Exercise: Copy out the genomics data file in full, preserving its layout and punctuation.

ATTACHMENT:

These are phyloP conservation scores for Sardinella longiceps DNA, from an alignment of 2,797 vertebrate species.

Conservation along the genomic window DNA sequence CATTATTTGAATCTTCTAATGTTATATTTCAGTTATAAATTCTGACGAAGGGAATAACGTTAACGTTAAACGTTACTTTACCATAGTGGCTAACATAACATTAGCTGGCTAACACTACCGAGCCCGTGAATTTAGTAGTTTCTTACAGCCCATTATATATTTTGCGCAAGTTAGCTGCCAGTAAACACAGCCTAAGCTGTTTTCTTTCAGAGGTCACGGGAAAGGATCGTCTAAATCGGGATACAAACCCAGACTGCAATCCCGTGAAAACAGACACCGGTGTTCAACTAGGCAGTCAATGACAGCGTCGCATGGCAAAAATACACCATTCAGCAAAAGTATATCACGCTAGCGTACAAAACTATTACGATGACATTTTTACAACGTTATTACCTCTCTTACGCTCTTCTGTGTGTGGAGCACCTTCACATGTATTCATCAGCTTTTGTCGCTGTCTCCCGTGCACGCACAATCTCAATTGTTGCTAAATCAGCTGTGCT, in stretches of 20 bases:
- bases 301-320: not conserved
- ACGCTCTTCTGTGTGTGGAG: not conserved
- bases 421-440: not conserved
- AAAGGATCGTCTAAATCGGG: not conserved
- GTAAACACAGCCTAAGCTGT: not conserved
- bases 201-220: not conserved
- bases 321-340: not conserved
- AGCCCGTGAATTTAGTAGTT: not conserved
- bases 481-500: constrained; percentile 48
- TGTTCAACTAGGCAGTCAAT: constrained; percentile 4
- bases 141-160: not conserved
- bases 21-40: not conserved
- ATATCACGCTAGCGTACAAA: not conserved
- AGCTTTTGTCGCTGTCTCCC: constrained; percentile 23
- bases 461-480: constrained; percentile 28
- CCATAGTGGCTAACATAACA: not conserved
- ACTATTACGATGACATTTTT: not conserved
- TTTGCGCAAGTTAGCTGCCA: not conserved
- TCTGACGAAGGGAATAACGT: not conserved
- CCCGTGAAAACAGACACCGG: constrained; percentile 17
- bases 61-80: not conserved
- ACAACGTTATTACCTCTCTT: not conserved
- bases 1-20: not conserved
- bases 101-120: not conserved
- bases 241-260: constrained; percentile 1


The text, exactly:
These are phyloP conservation scores for Sardinella longiceps DNA, from an alignment of 2,797 vertebrate species.

Conservation along the genomic window DNA sequence CATTATTTGAATCTTCTAATGTTATATTTCAGTTATAAATTCTGACGAAGGGAATAACGTTAACGTTAAACGTTACTTTACCATAGTGGCTAACATAACATTAGCTGGCTAACACTACCGAGCCCGTGAATTTAGTAGTTTCTTACAGCCCATTATATATTTTGCGCAAGTTAGCTGCCAGTAAACACAGCCTAAGCTGTTTTCTTTCAGAGGTCACGGGAAAGGATCGTCTAAATCGGGATACAAACCCAGACTGCAATCCCGTGAAAACAGACACCGGTGTTCAACTAGGCAGTCAATGACAGCGTCGCATGGCAAAAATACACCATTCAGCAAAAGTATATCACGCTAGCGTACAAAACTATTACGATGACATTTTTACAACGTTATTACCTCTCTTACGCTCTTCTGTGTGTGGAGCACCTTCACATGTATTCATCAGCTTTTGTCGCTGTCTCCCGTGCACGCACAATCTCAATTGTTGCTAAATCAGCTGTGCT, in stretches of 20 bases:
- bases 301-320: not conserved
- ACGCTCTTCTGTGTGTGGAG: not conserved
- bases 421-440: not conserved
- AAAGGATCGTCTAAATCGGG: not conserved
- GTAAACACAGCCTAAGCTGT: not conserved
- bases 201-220: not conserved
- bases 321-340: not conserved
- AGCCCGTGAATTTAGTAGTT: not conserved
- bases 481-500: constrained; percentile 48
- TGTTCAACTAGGCAGTCAAT: constrained; percentile 4
- bases 141-160: not conserved
- bases 21-40: not conserved
- ATATCACGCTAGCGTACAAA: not conserved
- AGCTTTTGTCGCTGTCTCCC: constrained; percentile 23
- bases 461-480: constrained; percentile 28
- CCATAGTGGCTAACATAACA: not conserved
- ACTATTACGATGACATTTTT: not conserved
- TTTGCGCAAGTTAGCTGCCA: not conserved
- TCTGACGAAGGGAATAACGT: not conserved
- CCCGTGAAAACAGACACCGG: constrained; percentile 17
- bases 61-80: not conserved
- ACAACGTTATTACCTCTCTT: not conserved
- bases 1-20: not conserved
- bases 101-120: not conserved
- bases 241-260: constrained; percentile 1